The days are getting longer and the sun is shining brighter, which means spring is coming to northeast Ohio.
OK, the lakes remain locked in thick ice and plenty of bad weather remains ahead. But I'm an optimist and I prefer to look at the positive side of things.
In fact, I think the long, tough winter will result in good things this season for local anglers. Here's a look ahead to what could add up to an outstanding fishing season:
After rough winters in past years, the Ohio River has rebounded to yield bumper crops of bass, saugers and walleyes. I expect the same this year.
Cold winters tend to thin the fish populations, leaving the stronger specimens to survive and thrive. The Ohio showed signs of improving again in 2002, with plenty of fat smallmouth, largemouth and spotted bass, along with good saugers and walleyes and excellent numbers of big crappies.
Walleyes will rule
Walleyes will rule again at Mosquito Creek Reservoir. The populations should continue to support good fishing once the ice melts and the boaters get out to their favorite spots.
Mosquito has gained a great reputation for slab crappies and there's no reason to doubt that upbeat trend will continue.
At Pymatuning Reservoir, walleyes and crappies also should be readily available. The long months under the ice seem to actually enhance the spring fishing at Pymatuning and other nearby reservoirs.
Bass anglers can expect the snowmelt and spring rains to flood Berlin Reservoir up into the willows again this year, and that means prime shallow-water fishing for bass and crappies.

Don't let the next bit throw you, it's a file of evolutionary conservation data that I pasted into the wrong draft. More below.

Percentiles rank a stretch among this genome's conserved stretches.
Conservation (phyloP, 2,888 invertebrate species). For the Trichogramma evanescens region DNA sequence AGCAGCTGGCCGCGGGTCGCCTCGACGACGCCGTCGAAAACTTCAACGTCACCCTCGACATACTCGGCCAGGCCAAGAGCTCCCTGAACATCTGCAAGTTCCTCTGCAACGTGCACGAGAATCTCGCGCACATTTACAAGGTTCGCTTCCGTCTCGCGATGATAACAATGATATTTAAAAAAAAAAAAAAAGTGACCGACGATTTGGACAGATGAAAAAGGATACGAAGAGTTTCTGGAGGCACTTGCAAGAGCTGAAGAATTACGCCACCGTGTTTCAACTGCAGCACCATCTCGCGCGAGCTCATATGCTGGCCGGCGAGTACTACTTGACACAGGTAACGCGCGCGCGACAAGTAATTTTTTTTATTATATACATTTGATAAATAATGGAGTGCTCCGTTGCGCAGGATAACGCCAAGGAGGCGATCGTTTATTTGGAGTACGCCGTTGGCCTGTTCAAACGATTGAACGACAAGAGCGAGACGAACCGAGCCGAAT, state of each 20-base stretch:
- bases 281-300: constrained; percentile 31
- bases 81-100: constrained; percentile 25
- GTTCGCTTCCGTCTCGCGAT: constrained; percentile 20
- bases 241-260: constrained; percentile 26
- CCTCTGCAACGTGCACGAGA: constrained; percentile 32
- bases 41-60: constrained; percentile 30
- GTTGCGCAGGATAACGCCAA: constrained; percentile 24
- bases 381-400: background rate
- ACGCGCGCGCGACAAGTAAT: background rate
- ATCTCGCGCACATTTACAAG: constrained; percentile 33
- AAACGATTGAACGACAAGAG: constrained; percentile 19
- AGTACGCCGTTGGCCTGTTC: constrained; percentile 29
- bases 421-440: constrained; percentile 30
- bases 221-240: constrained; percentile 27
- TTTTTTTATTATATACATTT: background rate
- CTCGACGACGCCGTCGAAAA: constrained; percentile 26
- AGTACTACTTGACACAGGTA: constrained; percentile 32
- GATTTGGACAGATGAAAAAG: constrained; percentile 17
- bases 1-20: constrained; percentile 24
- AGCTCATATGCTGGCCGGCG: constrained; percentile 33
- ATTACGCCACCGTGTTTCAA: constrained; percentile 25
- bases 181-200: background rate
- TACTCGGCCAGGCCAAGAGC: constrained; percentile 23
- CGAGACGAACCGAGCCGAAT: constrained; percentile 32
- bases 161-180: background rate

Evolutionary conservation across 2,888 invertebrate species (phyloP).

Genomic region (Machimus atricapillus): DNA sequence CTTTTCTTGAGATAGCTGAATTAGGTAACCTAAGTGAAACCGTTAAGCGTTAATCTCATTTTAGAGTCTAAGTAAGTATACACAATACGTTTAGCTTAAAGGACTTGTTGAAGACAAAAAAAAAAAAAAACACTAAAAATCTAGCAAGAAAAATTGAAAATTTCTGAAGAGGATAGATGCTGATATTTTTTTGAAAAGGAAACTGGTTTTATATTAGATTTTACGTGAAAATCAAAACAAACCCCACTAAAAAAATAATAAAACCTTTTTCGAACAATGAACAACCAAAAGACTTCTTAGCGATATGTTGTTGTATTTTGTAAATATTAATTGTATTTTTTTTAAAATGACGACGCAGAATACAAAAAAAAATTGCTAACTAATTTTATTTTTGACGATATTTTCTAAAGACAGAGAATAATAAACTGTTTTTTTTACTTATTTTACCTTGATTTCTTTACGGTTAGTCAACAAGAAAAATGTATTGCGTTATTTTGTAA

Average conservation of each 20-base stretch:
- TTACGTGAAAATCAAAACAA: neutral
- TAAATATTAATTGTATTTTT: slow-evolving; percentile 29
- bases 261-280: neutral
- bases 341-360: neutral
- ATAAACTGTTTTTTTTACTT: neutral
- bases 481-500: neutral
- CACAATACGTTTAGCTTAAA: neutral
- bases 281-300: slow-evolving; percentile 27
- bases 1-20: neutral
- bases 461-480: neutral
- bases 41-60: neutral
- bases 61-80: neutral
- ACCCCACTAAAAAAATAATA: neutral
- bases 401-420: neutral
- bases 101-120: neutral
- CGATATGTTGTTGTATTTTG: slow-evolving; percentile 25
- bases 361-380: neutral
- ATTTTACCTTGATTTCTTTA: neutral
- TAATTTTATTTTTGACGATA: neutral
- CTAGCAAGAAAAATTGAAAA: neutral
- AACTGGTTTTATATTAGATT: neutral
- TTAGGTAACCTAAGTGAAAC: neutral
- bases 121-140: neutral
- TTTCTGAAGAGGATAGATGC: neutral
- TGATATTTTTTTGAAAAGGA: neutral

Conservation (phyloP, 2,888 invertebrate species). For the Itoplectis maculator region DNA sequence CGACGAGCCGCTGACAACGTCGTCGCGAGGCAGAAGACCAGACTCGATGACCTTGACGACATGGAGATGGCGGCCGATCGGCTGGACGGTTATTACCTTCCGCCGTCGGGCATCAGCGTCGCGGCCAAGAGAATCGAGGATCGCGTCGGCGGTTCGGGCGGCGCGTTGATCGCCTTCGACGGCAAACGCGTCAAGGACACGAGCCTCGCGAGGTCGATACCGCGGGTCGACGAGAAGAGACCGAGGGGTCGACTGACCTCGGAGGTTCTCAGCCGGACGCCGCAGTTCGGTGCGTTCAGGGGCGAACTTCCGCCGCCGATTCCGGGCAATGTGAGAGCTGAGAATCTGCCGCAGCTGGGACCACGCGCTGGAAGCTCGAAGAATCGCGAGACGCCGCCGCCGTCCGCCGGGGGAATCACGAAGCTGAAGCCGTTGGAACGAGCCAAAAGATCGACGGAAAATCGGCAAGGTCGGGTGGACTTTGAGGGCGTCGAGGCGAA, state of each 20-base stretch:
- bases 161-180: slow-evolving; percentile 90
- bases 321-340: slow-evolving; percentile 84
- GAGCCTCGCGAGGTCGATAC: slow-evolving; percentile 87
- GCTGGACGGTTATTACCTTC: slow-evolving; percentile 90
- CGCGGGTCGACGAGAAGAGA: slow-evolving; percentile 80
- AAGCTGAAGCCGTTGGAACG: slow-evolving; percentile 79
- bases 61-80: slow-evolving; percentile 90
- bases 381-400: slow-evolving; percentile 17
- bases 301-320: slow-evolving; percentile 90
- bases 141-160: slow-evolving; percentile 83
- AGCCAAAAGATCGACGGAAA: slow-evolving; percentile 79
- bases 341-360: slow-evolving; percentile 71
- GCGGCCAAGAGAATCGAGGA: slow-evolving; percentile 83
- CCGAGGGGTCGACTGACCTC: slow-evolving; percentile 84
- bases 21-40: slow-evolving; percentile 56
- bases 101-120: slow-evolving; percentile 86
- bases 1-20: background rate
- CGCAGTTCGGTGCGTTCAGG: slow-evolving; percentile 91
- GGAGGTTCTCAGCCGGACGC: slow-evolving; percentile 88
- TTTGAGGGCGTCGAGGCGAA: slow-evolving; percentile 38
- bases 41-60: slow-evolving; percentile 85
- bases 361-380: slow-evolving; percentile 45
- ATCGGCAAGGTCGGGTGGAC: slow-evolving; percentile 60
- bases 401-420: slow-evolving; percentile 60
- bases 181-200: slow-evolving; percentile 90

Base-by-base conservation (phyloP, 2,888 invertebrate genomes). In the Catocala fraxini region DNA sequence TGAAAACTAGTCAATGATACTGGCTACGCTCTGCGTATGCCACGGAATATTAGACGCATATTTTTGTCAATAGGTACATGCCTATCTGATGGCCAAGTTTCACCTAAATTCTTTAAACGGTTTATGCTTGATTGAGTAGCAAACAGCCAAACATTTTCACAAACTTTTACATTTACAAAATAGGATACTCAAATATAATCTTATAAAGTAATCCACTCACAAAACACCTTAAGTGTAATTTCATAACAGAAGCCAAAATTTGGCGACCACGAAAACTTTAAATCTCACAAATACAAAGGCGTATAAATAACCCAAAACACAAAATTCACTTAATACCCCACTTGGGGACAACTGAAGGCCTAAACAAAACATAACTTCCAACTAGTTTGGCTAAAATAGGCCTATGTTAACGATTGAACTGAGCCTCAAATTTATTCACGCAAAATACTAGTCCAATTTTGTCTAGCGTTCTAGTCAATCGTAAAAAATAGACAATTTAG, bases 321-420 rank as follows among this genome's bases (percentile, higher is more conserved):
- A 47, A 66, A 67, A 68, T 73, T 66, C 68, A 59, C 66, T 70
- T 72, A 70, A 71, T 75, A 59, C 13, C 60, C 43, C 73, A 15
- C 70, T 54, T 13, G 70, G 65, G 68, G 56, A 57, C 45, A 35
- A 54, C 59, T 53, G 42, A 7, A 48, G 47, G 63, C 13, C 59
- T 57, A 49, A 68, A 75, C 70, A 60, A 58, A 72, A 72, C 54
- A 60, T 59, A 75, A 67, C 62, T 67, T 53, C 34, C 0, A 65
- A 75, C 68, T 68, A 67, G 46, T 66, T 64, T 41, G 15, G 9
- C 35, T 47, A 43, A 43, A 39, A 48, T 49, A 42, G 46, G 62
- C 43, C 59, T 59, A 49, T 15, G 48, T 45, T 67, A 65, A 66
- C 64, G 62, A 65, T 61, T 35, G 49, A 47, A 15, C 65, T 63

Two more popular waterways - West Branch and Shenango - were productive last season and most definitely are candidates for continued good fishing. They support large shad populations, essential for the long-term health of the predator species.
For the time being, however, we must remain content to just think about the upcoming open-water season. But it's just a matter of time now.
Local anglers shine
Two western Pennsylvanians, Dave Lefebre of Erie and Jack Bell of Kane, were in the top 10 after the second round in the four-day FLW Tour professional bass tournament last week on Louisiana's Atchafalaya Basin.
Lefebre, who cut his fishing teeth on Presque Isle Bay and Lake Erie, led the field as it was cut to the top 10 for the final two rounds Friday and Saturday. During the first two days, his combined catch weighed 31 pounds. He caught his fish on jigs in grass beds in four to six feet of water.
Final results were not available as this was written.
Considered one of the rising stars in pro bass fishing, Lefebre gained much of his tournament experience in events in northeast Ohio and Pennsylvania. He moved up to the pro ranks last season and earned a qualifying berth in the world championship Citgo BASS Masters Classic this summer in New Orleans.
Bell is a long-time pro angler with numerous top 10 finishes on the BASSMASTER and FLW tours.
Pro angler Gary Klein of Texas joined the B.A.S.S. Millionaires Club with his recent victory at Lake Seminole in Georgia. He earned $100,000 for his four-day catch weighing an ounce shy of 70 pounds.
Denny Brauer of Missouri leads the money list with earnings of $1.6 million. Rick Clunn is second with $1.5 million. Klein is seventh with earnings totaling $1,067,644.